Children of Men is a towering achievement within the science-fiction genre that uses every element of its production to create world that feels both foreign and familiar. And it’s critical to the film’s success that neither of these qualities dominates the other because relying on floating cities and AT-ATs to tell the story of London 2027 would mute Children of Men’s allegorical power.
Most film fans associate director Alfonso Cuarón with spectacular long takes, and I’m no different, but it took a revisit of this film—my first in a while—to recognize how functional this style choice is to the success of the film. Yes, they’re technically impressive, but unlike some other recent long takes [including some entire films that are or appear to be long takes], Children of Men’s are as functional as they are jaw-dropping.
The Coffee Shop
The first long take actually occurs within the film’s first scene. Cuarón relies on a fake newscast to establish the defining characteristic of his world—that humankind has become inexplicably infertile. From these television anchors, we learn of the death of 18-year-old “Baby Diego,” the youngest human in the world, but via the looks on the faces of the men and women in a London coffee shop, we learn what a monumental global tragedy this is. Unlike most everyone else, however, our hero Theo [Clive Owen] couldn’t care less. He pushes his way through throngs of people to get his cup of joe before exiting without a second thought.
Once outside, he walks halfway down the block before stopping to put some alcohol in his drink. The camera moves around him about 180 degrees, and we see the coffee shop he was in just seconds ago blow up.
This is arguably the showiest camera movement in the film. There’s certainly more complicated choreography later on, but what differentiates this long take from others is the artificiality of the movement. We don’t naturally perceive things the way this particular scene would suggest.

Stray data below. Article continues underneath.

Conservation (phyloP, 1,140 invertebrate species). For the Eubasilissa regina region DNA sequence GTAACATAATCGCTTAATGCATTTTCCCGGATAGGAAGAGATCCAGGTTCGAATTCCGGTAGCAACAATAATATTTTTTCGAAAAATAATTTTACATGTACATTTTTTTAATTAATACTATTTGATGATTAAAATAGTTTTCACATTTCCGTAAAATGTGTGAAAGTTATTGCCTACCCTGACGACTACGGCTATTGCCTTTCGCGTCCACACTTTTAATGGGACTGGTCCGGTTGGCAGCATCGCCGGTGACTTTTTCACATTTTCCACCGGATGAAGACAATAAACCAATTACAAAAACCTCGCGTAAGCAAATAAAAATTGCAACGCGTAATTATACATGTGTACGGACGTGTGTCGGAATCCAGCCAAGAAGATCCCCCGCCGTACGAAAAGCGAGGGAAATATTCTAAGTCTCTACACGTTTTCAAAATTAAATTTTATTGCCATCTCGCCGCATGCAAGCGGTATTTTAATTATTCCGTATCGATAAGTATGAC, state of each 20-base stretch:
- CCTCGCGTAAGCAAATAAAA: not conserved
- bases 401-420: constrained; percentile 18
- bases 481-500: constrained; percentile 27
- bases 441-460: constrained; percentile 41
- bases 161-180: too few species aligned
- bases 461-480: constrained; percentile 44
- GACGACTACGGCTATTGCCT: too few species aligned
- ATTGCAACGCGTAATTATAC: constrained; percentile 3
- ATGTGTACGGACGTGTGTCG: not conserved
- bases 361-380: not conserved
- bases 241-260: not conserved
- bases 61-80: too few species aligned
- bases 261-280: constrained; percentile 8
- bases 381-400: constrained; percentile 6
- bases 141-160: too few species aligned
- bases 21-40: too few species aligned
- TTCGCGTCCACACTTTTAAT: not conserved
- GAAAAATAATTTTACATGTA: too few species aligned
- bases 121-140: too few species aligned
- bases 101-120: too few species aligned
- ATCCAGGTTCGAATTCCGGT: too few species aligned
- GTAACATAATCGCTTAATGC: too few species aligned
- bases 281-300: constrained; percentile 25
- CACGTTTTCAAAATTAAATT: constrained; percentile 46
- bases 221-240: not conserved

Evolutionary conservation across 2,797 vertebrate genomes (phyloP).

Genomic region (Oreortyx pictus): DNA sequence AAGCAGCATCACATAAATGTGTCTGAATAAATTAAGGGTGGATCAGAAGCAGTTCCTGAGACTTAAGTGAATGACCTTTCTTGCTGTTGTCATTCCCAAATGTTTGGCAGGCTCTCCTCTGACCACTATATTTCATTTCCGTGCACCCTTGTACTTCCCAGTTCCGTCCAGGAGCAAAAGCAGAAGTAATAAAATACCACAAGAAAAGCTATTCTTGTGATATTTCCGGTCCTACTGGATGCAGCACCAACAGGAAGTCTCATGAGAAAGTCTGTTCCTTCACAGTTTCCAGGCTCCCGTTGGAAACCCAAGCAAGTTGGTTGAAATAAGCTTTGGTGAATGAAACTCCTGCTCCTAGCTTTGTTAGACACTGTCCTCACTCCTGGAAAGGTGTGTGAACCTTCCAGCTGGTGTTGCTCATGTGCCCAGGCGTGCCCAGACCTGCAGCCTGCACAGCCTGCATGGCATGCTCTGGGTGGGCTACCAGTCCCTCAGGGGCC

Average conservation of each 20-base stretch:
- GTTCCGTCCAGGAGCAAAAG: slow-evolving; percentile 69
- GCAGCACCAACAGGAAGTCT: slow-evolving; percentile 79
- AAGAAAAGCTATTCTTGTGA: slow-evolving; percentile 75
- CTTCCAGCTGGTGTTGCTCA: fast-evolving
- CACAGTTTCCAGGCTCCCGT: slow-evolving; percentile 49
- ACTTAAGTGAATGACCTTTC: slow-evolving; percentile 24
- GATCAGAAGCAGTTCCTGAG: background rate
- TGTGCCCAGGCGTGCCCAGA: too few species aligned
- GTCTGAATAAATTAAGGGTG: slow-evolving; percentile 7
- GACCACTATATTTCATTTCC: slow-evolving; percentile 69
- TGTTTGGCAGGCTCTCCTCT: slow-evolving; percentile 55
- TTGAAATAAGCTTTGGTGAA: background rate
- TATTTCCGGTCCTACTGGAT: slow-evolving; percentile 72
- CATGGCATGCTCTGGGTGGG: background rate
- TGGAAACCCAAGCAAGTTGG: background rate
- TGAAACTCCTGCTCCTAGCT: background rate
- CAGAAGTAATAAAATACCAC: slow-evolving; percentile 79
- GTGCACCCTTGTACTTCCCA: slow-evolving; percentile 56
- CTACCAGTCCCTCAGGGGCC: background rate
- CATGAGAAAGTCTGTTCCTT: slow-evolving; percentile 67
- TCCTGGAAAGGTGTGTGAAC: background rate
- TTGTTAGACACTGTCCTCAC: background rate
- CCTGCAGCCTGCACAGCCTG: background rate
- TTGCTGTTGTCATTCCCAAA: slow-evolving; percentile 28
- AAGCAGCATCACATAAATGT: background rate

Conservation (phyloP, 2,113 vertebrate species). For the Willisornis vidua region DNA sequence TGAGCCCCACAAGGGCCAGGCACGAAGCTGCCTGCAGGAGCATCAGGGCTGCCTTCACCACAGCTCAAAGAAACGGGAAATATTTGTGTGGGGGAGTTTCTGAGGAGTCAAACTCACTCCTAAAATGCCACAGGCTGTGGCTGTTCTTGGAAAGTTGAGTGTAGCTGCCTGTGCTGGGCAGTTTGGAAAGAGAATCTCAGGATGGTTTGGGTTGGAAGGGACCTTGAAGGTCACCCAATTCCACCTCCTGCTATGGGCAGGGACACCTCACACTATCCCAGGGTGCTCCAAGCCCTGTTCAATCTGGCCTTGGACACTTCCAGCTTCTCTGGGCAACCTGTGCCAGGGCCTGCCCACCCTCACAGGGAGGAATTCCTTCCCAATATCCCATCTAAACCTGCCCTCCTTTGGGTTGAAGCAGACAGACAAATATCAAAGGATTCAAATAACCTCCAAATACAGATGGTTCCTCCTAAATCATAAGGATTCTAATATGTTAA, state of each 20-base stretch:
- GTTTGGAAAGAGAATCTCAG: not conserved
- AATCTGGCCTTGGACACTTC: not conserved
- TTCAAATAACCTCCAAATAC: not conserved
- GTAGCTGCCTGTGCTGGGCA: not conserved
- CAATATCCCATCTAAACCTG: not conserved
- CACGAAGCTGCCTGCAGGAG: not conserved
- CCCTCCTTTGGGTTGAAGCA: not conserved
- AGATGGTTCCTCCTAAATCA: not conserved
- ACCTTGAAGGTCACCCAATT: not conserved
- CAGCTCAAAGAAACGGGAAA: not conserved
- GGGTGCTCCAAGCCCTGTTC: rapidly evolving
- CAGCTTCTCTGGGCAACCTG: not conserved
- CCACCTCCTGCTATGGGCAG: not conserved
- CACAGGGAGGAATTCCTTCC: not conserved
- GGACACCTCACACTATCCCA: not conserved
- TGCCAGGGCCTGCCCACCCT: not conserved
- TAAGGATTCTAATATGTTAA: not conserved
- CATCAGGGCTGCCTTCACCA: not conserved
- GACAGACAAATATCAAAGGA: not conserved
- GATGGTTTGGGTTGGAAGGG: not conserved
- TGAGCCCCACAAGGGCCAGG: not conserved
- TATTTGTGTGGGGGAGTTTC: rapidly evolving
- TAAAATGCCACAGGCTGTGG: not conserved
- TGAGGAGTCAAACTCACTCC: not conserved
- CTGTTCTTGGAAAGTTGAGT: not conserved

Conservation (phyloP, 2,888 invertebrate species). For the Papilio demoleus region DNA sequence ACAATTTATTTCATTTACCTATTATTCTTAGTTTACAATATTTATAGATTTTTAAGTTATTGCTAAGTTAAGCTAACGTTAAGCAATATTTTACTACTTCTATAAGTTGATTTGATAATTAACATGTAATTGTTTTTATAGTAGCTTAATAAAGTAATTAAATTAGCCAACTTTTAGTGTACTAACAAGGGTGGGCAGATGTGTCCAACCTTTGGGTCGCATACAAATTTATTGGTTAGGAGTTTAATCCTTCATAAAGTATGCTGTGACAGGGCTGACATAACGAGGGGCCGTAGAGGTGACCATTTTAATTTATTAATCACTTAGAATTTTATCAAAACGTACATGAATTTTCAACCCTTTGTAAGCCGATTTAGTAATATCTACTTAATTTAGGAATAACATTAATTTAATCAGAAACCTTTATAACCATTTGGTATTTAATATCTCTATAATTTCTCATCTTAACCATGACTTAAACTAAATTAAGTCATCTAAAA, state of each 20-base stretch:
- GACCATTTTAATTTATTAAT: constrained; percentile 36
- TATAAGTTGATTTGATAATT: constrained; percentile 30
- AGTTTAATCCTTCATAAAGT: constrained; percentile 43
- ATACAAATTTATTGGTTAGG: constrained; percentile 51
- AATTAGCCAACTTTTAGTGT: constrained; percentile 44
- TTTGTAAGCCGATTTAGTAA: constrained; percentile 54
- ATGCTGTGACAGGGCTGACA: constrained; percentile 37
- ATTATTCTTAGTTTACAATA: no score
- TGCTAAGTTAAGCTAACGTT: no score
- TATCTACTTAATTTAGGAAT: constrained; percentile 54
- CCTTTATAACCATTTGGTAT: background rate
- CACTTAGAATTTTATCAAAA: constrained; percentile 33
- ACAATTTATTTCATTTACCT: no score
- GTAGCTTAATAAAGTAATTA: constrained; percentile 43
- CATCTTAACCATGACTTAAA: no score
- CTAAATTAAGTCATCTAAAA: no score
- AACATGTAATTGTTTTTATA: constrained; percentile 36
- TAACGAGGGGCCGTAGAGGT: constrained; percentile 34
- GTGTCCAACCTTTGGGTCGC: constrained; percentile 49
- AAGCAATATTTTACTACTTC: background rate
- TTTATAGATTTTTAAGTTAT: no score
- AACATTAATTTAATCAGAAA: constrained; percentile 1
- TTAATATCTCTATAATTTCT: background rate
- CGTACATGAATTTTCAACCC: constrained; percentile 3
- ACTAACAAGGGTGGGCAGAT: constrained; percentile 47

Still, despite my small reservations about this particular artistic choice, I think the scene still works wonderfully on two levels. First, it allows us to learn something about Theo via both his face and his actions. Secondly, it gives us a chance to better understand and take in some of the scenery of London 2027—a bleak, miserable, constantly dangerous place.
A little bit later, we reach our next notable long take. This one begins very innocently with Theo riding in the car with Kee [Clare-Hope Ashitey], Miriam [Pam Ferris], Julian [Julianne Moore], and Luke [Chiwitel Ejiofor]. We hear stories of Theo and Julian’s relationship, which appears to still be playful and pleasant, despite their past hardships and conflicting perspectives on advocacy. We watch them perform a pretty incredible trick with a ping-pong ball [which is all the more impressive considering they’re driving], but shortly after this, all hell breaks loose.
Attackers come screaming out of the woods, and Luke shifts the car into reverse. They speed backward, but a man approaches on a motorcycle and shoots Julian in the neck. While she bleeds out, Theo knocks him off his bike using the car door.
This scene feels like the most impossible of the three—that this car can’t possible accommodate five actors and a camera that gives them space. It opens with a third-person perspective, in which we can see all five together before shifting to more of a first-person POV wherein we sort of become a passenger turning our head to see Luke freak out, Miriam comfort Kee, and Theo [unsuccessfully] try to stop Julian’s bleeding.
The final long take is the most memorable. For my money, it’s one of the most impressive single takes I’ve ever seen.
While Theo and Kee are in the refugee camp, war breaks out around them, and she and her baby are taken by Luke. Theo barrels through the camp, chasing after them while the camera chases after him. We see bullets flying, buildings exploding, and at one point, some blood gets on the lens when Theo runs through a bus of refugees hiding from the chaos around them.
It’s by far the longest of these three sequences—almost seven full minutes—and it continues all the way though a final confrontation with Luke inside a building that’s being shelled with tanks. A second, shorter take begins with Luke’s death and continues as Theo, Kee, and the baby walk out of the building and the fighting ceases for a transcendent, life-affirming second.
This sequence moves seamlessly and with haste between first- and third-person perspectives, but it never feels artificial. Credit Clive Owen’s mostly silent acting in this scene, but we’re wrapped up in his seemingly impossible quest and the almost crippling fear he pushes through as various factions reign terror around him. There’s almost nothing like this scene in all of cinematic history, and it single-handedly elevates Children of Men to another plane of excellence.